I can’t say if Miss Bolte was a knitter, but I can easily see her sitting in a train compartment miles away from veni vidi vici, expertly working her shiny steel needles through the purls and knits and slips of a woolen jumper for her niece when her next client comes crashing through the door babbling in a state of terror. The client, still in shock after overhearing a conversation that seemed to indicate her husband of six months was planning to kill her, confides in Miss Bolte, trusting her in part because, frumpy and prim, she looks and speaks like a retired governess. Miss Bolte certainly did fifty years ago when I knew her, altho her teaching was in Midwest classrooms filled with students, and she very likely never entertained fearful newlyweds on trains bound for London, as did her fictional counterpart, Miss Silver. And had she found herself in such a circumstance, it is highly doubtful Miss Bolte’s perception would have included a ratiocinating bent of the sort to observe of the frightened damsel, “This is a London train. You would not be going to London without any gloves if you had not come away in a hurry. And they are not in your bag. That flat envelope shape would not close upon a pair of gloves without bulging.”

To herself, Silver notes that her compartment mate is “a normal creature shocked into a temporary abnormality,” so with the cat thus out of the first-appearance bag, Miss Silver confirms her Sherlockian interest by handing the fellow passenger her card when they disembark at the London station: MISS MAUD SILVER Private Investigations Undertaken. 15 Montague Mansions, West Leaham Street, S.W.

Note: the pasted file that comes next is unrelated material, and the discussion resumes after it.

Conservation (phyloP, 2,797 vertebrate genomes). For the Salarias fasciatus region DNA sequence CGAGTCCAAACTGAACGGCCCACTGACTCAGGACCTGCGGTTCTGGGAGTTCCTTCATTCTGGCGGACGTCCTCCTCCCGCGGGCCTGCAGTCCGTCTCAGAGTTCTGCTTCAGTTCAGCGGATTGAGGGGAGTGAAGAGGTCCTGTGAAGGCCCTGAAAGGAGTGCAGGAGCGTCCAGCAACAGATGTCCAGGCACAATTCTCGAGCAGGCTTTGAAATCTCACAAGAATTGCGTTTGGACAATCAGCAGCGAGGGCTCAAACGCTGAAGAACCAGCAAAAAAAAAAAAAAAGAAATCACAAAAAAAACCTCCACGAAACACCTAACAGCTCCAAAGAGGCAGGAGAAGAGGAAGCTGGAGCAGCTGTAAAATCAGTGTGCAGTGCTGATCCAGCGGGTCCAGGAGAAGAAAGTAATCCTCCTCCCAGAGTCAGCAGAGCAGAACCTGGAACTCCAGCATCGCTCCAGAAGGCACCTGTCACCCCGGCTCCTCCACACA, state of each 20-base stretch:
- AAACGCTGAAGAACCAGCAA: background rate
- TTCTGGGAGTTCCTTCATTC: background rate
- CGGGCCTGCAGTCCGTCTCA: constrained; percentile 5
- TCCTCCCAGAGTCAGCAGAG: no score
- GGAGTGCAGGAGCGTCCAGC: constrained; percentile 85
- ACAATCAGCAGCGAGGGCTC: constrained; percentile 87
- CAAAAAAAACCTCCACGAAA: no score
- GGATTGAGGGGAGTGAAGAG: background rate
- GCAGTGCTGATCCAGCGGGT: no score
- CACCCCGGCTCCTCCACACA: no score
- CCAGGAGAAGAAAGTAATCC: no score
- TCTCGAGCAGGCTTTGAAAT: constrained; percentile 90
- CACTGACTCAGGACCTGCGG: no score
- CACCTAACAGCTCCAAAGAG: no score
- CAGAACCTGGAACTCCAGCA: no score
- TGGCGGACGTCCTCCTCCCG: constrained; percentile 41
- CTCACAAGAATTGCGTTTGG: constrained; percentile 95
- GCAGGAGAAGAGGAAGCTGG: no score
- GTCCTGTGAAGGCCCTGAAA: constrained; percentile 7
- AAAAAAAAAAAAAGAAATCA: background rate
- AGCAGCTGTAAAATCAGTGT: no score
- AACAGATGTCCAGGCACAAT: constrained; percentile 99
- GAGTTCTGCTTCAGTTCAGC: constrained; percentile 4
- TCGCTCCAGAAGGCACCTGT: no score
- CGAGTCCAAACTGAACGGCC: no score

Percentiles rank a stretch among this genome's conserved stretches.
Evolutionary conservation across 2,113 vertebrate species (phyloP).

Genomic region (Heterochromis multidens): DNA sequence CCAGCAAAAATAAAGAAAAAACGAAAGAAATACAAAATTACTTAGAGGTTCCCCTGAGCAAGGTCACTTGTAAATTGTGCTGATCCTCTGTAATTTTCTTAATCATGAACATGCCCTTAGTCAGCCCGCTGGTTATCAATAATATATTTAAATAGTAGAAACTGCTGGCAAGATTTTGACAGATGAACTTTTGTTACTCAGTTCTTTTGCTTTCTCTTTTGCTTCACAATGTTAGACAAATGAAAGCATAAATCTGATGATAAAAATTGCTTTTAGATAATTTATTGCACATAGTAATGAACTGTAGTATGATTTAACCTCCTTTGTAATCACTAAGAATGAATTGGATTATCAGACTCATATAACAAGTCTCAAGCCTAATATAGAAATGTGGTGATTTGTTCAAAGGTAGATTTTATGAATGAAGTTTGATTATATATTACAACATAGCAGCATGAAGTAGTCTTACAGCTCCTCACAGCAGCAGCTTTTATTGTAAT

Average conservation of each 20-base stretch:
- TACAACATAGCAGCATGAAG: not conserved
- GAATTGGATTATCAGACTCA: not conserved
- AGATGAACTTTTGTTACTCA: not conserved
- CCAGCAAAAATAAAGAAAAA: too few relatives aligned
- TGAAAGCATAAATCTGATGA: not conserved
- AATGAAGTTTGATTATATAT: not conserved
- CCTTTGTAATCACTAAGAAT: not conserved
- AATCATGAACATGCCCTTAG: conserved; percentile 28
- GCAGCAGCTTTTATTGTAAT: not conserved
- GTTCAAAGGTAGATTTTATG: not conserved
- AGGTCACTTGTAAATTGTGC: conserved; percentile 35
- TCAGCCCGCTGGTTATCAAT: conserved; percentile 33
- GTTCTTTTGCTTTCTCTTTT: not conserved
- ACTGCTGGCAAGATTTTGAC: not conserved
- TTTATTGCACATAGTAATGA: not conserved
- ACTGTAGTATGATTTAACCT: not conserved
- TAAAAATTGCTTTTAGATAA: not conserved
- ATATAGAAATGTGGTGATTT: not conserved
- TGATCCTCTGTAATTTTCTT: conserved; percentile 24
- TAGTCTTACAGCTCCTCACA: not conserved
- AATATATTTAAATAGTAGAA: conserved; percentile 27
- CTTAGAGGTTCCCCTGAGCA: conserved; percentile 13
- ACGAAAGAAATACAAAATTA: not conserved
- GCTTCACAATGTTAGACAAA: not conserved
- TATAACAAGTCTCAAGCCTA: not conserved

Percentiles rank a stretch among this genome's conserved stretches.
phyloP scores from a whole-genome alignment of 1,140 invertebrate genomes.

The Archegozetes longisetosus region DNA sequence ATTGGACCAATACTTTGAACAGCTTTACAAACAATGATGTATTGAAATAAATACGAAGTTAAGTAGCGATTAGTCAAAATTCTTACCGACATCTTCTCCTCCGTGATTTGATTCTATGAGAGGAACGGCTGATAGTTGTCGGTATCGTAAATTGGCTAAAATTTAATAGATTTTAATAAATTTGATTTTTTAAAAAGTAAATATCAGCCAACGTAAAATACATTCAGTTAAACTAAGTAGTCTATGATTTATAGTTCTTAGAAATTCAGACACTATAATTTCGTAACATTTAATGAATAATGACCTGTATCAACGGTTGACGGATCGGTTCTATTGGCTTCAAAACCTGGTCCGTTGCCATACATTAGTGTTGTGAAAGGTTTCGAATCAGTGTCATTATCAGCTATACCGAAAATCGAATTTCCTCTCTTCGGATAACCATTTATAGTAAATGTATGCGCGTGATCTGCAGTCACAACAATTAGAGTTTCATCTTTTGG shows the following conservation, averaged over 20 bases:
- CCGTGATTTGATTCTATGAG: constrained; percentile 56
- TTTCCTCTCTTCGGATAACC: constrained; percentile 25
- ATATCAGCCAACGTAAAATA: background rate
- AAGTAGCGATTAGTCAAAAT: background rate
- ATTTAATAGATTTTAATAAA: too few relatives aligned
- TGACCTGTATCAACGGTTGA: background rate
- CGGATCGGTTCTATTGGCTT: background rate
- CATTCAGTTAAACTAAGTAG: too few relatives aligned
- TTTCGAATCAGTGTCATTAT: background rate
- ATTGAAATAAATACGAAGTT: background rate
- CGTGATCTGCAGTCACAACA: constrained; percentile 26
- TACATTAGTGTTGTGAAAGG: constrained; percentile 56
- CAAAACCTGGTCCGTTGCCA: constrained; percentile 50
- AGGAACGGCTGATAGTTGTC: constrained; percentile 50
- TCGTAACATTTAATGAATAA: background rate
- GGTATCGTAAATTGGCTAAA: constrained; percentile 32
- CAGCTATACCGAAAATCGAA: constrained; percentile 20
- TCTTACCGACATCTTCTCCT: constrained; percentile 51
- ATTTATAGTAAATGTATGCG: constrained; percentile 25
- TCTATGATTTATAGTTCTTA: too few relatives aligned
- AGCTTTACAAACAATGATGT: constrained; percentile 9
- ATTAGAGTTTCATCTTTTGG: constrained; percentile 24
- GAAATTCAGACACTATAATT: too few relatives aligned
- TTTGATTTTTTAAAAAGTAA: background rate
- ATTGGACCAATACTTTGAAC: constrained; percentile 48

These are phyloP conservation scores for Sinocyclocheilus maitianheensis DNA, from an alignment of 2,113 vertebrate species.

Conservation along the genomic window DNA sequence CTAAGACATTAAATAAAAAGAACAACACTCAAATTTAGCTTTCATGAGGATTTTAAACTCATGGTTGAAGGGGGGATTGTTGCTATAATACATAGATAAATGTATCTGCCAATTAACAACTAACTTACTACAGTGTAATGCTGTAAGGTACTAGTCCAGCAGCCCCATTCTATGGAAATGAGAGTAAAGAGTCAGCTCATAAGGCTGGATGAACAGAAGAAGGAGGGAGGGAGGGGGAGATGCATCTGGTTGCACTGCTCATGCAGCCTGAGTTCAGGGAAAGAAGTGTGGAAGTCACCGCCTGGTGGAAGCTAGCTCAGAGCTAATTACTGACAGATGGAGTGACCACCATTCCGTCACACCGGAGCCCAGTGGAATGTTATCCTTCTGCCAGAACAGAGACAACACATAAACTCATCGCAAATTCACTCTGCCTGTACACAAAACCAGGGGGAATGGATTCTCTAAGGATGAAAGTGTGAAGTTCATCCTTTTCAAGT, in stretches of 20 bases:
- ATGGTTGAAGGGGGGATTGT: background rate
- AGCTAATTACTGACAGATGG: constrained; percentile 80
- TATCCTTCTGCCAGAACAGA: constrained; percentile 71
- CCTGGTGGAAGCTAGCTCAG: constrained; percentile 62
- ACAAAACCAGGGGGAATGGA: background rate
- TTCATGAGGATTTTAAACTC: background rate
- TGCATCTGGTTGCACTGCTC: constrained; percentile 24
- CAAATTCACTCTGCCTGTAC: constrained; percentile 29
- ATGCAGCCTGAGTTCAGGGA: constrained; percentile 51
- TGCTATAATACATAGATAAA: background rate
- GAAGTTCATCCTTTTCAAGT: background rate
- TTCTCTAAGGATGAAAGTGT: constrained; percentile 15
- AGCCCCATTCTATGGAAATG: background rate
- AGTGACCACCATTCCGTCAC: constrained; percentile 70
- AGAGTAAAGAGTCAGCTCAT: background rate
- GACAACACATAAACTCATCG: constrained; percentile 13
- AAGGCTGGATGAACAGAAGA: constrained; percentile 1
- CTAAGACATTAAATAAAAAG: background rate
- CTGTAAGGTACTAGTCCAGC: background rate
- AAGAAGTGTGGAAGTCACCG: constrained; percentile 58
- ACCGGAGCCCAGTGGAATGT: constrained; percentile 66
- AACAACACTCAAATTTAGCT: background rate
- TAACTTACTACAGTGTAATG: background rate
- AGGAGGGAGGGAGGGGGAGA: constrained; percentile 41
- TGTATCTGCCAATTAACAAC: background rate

At this point we leave Miss Silver and follow Lisle Jerningham, the young newlywed, to Tanfield, the massive estate that’s been in her husband’s family half a millennium and has become such a money hole the husband’s had to marry wealthy wives to keep from losing it (oh, yes, Lisle Jerningham’s a rich American). The husband’s first wife died when she fell off a cliff in a presumed accident, uh huh. Lisle finds Tanfield an unwelcoming place, with her cold, controlling husband and his two cousins, who are staying there as guests, regarding her condescendingly as if watching a sacrificial lamb on the verge of another Tanfield fatal accident. Indeed, Lisle narrowly escapes death in two such accidents.

She comes across as something of a ninny, naively giving her husband the benefit of doubt after doubt, believing what they have between them is true love. She even has a last will and testament drawn up leaving the bulk of her estate to her husband. I found myself shouting a couple of times, “You damned stupid IDIOT!!”